It has been almost two months since my last Blog posting, which is a bit unusual. But I have been going a lot of places, especially conferences and meetings. Let's take a look at some of them.
In the first week of June I went up to Oakland to attend the one-day conference Skepti-Cal on June 6, sponsored by the Bay Area Skeptics.
Since the late Bob Steiner and I were the founders of that group back in 1982, I figured I should check out how they're doing. Actually, they are doing quite well, even without us!
|Bay Area Skeptic Sheldon Helms appropriately brought his brain to Skeptical-Cal, for intelligent discussions.|
|Waiting for the sessions to begin|
|Hailey Sheaffer, born June 7.|
Actually, that's not the only reason I was in Oakland the first week in June. My son Ken's second child was due the last week in May. They live in nearby Alameda. A perfect plan, I thought. The baby will be a week or two old, I'll visit with them, and attend Skepti-cal. Small problem. The baby was stubborn, and was almost two weeks late. I was afraid that I'd have to go back home before the baby was born! But the baby came the morning after Skepti-Cal, so I got to see my newest granddaughter a few times before my flight home. And that delayed schedule also gave us the chance beforehand to be surprised by the giant purple Sea Slugs washing up on the beaches in Alameda and vicinity. I thought it was some kind of gross jellyfish, but my son quickly figured it out. These are gruesome-looking things. One person actually called emergency services, saying that a human organ had washed up on the beach!
|Giant purple sea slug.|
On June 28, I attended the annual Awards Ceremony of the Independent Investigations Group in the Steve Allen Theater in Hollywood. This parody of the Oscars gives awards for good (and bad) treatment of paranormal claims in the media. Dr. Oz was awarded the Truly Terrible Television Award.
|Damien and Godzilla offer Salvation, competing with the Jesus people|
After a brief rest, I drove up to Las Vegas for The Amazing Meeting with the Amazing Randi. I presented a workshop, along with James McGaha, on "Evaluating UFO Claims in the Media." This was the only UFO-related item on the schedule. One of our main points was: the UFO "documentaries" you see on cable TV are intended as entertainment, not as factual programming. Exaggeration and/or fabrication are the general rule. For example: Hangar 1.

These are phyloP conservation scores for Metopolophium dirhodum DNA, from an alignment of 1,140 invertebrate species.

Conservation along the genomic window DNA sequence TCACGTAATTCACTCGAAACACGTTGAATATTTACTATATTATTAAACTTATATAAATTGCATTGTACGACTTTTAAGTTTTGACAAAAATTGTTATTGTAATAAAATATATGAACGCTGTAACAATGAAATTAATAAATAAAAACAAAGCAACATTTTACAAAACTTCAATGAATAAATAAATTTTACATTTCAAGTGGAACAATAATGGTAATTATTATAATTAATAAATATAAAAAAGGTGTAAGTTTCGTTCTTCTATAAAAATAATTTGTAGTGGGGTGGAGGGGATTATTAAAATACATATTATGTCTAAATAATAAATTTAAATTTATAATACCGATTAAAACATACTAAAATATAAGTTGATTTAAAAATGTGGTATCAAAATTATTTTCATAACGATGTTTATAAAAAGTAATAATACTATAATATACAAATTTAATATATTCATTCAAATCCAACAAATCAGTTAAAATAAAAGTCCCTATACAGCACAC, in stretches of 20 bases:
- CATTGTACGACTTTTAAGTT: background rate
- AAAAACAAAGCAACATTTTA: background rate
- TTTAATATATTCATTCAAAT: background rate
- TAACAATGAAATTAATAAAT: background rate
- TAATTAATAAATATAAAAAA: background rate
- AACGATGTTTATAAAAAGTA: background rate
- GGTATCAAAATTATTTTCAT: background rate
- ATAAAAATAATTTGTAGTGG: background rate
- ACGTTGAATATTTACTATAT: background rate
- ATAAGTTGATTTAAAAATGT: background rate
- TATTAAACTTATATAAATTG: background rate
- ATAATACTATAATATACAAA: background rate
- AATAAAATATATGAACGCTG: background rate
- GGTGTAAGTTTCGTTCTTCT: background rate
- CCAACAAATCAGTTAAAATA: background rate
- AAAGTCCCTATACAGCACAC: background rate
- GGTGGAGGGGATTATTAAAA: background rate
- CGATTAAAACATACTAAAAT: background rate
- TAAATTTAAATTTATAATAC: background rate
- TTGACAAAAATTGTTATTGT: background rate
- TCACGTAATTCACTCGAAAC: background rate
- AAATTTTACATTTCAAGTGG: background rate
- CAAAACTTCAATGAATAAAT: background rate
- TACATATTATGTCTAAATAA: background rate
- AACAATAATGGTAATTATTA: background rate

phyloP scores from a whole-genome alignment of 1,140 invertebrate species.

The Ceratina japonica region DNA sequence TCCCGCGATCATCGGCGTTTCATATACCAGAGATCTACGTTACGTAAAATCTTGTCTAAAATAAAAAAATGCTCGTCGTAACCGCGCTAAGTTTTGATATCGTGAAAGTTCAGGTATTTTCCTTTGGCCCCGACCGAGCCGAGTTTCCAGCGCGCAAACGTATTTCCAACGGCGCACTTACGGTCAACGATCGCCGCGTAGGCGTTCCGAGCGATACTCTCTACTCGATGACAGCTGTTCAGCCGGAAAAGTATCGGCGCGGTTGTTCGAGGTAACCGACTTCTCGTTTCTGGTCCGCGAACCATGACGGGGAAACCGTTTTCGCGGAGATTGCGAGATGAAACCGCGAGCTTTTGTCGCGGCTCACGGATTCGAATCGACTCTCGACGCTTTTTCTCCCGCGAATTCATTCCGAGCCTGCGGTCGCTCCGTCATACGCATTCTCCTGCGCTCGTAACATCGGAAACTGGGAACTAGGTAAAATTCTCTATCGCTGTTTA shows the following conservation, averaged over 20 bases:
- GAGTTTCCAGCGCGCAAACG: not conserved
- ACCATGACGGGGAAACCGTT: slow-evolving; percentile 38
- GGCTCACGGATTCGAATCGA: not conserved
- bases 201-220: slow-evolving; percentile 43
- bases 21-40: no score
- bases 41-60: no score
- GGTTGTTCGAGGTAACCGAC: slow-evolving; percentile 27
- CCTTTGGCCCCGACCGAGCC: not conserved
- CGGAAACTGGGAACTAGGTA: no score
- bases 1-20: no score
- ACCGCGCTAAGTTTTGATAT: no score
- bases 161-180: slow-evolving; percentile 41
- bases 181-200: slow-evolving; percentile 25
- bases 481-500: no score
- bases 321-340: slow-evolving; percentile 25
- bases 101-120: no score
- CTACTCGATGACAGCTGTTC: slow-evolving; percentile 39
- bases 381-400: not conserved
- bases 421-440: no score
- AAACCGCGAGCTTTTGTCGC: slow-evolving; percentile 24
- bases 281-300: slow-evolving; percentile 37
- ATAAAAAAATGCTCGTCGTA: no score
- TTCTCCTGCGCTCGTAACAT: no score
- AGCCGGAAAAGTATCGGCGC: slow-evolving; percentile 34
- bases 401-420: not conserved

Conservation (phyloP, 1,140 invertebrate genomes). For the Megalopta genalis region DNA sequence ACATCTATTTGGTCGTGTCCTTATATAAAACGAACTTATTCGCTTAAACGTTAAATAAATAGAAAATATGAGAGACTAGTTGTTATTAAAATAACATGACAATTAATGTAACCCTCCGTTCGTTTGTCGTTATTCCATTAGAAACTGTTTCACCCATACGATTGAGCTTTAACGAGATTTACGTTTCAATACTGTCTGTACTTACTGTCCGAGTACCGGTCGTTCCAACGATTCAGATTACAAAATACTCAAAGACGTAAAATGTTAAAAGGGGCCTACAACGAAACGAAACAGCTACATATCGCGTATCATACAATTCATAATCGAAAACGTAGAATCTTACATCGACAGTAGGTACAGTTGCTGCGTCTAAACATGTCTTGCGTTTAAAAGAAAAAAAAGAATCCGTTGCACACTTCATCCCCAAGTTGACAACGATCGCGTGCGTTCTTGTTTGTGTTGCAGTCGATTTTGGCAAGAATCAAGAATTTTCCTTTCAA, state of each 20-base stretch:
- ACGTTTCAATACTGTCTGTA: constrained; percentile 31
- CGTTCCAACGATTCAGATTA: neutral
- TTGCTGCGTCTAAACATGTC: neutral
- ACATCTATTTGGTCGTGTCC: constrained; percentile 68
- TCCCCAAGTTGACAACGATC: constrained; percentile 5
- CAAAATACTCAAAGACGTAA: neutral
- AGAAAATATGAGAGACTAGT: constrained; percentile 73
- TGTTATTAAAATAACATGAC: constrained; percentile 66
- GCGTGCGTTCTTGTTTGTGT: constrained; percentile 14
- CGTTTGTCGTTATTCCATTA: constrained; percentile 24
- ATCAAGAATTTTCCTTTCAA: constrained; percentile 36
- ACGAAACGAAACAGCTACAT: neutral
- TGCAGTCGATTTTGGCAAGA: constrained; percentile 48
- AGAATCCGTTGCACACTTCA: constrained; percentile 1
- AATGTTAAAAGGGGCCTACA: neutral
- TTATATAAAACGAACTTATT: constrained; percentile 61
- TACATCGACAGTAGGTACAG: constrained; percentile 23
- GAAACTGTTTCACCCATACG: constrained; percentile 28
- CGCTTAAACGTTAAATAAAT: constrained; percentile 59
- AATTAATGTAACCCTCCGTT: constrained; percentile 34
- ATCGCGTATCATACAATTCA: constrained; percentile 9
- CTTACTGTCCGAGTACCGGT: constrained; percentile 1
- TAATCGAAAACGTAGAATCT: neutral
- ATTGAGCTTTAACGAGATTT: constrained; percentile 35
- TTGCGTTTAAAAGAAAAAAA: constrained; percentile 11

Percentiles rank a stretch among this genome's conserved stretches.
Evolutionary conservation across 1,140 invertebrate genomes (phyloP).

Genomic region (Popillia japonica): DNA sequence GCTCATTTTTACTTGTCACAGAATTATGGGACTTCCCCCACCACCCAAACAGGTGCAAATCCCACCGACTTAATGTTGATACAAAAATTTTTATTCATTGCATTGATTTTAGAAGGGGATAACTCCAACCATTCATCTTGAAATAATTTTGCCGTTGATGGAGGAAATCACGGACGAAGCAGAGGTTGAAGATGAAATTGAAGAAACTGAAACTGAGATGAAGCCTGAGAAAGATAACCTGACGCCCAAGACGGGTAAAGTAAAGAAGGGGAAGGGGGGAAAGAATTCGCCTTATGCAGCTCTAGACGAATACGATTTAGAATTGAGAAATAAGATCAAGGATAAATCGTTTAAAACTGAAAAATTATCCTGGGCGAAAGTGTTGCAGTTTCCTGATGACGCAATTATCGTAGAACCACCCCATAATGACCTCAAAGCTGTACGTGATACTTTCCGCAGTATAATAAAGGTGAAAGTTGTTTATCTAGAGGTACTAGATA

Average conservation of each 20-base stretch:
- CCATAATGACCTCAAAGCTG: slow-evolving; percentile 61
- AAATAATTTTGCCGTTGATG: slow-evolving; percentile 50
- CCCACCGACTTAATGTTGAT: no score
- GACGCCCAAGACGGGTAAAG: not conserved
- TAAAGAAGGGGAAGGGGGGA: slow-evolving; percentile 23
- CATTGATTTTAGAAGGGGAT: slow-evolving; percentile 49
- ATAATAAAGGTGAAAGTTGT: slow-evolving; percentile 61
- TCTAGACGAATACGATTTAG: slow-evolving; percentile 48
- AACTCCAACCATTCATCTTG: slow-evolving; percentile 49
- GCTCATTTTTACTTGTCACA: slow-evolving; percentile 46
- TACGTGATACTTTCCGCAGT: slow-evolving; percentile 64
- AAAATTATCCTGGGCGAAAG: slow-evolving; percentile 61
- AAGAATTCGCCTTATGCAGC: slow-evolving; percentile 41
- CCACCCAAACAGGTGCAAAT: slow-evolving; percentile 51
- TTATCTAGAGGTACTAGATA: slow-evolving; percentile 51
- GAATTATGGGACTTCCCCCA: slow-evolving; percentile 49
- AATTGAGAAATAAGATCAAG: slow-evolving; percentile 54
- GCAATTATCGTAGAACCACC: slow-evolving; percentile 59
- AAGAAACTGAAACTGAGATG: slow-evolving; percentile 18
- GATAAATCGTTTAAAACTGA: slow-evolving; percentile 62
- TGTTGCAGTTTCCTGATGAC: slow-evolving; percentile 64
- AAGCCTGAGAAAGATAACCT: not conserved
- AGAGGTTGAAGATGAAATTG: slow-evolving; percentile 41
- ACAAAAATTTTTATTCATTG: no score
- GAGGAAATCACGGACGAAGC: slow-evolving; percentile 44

|The audience at our UFO workshop|
|James McGaha and I chatting with The Amazing One|
There were so many old friends, and new friends, it would take forever to tell it all. In brief, I did meet and chat with a large number of skeptics, including (in no particular order) James Alcock, Matt Crowley, Jay Diamond, Taner Edis, Tim Farley, Susan Gerbic, Andrew Hanford, Heather Henderson, Sheldon Helms, Sharon Hill, Ray Hyman, Barry Karr, Linda Lawrence, James McGaha, David Glueck, Kitty Mervine, Massimo Polidoro, Spoony Quine, Ben Radford, James Randi, Dave Richards, Richard Saunders, Jamy Ian Swiss, James Underdown, Mick West, and many others whose names have blurred together in my mind - so if I left you out, please excuse me.
Much was said about the new documentary movie about Randi's life, An Honest Liar. Frank Warren wrote a nice review of it on The UFO Chronicles. I purchased the Blu-Ray DVD of that movie, on sale at The Amazing Meeting. It has considerable bonus materials. I was very happy to see that, in the Blu-Ray bonus segment titled "Popoff Exposure: Undercover Plant," Bay Area Skeptics Don Henvick and the late Bob Steiner are featured, and credited, for their roles in Randi's sting of the Fake Healer Peter Popoff.
Most interestingly, Col. John Alexander contacted me just before TAM, asking if I'd be attending. He lives in Las Vegas, and we had met before. I said I was, so we arranged for him to come by to talk with me, James McGaha, and briefly a few others. We had a nice chat. We agreed about the fiasco of the Roswell Slides and such. Ultimately, John (who is still active in the Society for Scientific Exploration) was advocating for the supposed healing powers of John of God in Brazil. He felt that, since the "healer" was not attempting to collect money in any way, this suggests his powers are genuine. Alexander also was promoting the supposed paranormal ability of a tribe in a remote part of West Africa to handle and even hold in their mouth an extremely hot, glowing metal rod. I pointed out to Alexander that right here at TAM, there was a million dollars to be had by demonstrating such a claim. "That challenge can't be won," he insisted. I have heard this before from parapsychologists: they insist that Randi's challenge is rigged, and is unwinnable. (They have to maintain this, otherwise they have no excuse for not taking the challenge.) It's obvious that these critics know nothing about how Randi's challenge operates, or else they deliberately misrepresent it. Randi does not tell the "psychic" what to do: instead, the "psychic" tells him what they claim to be able to do. The discussion then moves to, "How can this be demonstrated, while ruling out error or fraud?" At this point magician Jamy Ian Swiss (seen in An Honest Liar) walked by. I brought him over to meet Col. Alexander. I explained that Alexander claimed to know of a tribe in Africa capable of performing paranormal feats of fire-proofing. Swiss invited him to submit a claim. Alexander said, "That challenge cannot be won." Swiss replied, "OK, this conversation is over," and walked off.
|Randi and Deyvi - they're married now - are presented with a special memorial wine bottle|
|The Long and the Short of it: Ray Hyman, James Alcock, Massimo Polidoro|
|This guy has a bunch of skeptical tattoos. The text reads, "An Honest Liar."|
|Randi is retiring. What happens next year? We'll have to wait and see.|